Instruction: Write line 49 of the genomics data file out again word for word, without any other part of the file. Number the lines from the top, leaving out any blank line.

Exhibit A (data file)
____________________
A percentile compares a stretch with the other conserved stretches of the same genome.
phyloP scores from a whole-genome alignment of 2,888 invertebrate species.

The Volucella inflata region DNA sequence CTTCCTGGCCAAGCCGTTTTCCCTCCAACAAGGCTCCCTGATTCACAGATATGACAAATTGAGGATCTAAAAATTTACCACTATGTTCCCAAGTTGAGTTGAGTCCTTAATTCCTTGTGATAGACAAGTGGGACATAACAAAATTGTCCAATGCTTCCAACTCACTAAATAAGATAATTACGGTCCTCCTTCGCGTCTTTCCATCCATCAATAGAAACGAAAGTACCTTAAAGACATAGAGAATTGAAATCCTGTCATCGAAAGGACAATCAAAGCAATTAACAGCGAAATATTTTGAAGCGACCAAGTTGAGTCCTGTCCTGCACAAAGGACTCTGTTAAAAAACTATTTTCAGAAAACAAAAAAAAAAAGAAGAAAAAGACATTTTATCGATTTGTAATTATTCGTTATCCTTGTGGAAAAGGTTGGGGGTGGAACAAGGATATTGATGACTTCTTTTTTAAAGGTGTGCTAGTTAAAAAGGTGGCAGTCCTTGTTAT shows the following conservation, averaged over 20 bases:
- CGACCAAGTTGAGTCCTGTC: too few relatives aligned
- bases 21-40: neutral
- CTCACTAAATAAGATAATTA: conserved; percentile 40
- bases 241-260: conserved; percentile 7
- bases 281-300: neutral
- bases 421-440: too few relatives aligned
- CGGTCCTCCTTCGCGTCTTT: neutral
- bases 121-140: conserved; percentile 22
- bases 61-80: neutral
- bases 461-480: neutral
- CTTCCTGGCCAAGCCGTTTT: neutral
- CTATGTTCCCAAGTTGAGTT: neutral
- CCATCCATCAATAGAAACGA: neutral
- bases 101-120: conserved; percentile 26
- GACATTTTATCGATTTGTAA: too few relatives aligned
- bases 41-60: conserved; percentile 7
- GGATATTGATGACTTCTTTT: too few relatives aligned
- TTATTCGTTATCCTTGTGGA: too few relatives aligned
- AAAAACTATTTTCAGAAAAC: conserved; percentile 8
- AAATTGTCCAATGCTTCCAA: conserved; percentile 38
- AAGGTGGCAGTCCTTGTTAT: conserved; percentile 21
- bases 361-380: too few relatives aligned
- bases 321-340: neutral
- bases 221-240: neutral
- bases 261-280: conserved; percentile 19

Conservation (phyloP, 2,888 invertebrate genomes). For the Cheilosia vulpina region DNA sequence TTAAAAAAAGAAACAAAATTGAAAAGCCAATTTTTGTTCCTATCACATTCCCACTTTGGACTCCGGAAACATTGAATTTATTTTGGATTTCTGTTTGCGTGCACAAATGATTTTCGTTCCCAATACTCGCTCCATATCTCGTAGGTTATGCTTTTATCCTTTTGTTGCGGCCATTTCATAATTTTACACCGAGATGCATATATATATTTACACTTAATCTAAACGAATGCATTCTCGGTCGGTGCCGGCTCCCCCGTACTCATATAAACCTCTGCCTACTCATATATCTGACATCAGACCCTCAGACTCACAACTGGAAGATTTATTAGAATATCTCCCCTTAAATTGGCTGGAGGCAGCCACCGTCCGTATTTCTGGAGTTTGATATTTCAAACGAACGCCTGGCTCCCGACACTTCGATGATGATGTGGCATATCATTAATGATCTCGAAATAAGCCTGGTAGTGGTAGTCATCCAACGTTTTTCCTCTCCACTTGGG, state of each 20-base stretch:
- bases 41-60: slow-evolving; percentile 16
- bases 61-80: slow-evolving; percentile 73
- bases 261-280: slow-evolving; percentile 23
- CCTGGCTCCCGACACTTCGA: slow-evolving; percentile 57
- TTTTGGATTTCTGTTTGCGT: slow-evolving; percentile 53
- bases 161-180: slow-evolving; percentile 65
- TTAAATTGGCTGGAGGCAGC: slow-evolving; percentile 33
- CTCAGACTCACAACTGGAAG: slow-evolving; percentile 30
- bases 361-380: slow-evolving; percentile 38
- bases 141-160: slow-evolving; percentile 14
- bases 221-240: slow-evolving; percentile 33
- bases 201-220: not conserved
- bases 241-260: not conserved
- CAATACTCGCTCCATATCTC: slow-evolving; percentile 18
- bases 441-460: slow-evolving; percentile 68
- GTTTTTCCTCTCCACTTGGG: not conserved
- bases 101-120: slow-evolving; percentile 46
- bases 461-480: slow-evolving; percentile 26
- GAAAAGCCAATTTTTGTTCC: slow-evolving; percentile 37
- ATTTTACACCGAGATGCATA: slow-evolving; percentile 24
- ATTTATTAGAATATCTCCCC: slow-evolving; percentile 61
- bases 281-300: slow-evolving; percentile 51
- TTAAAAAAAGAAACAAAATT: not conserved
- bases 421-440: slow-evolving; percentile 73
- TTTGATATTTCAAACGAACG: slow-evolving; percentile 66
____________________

- ATTTTACACCGAGATGCATA: slow-evolving; percentile 24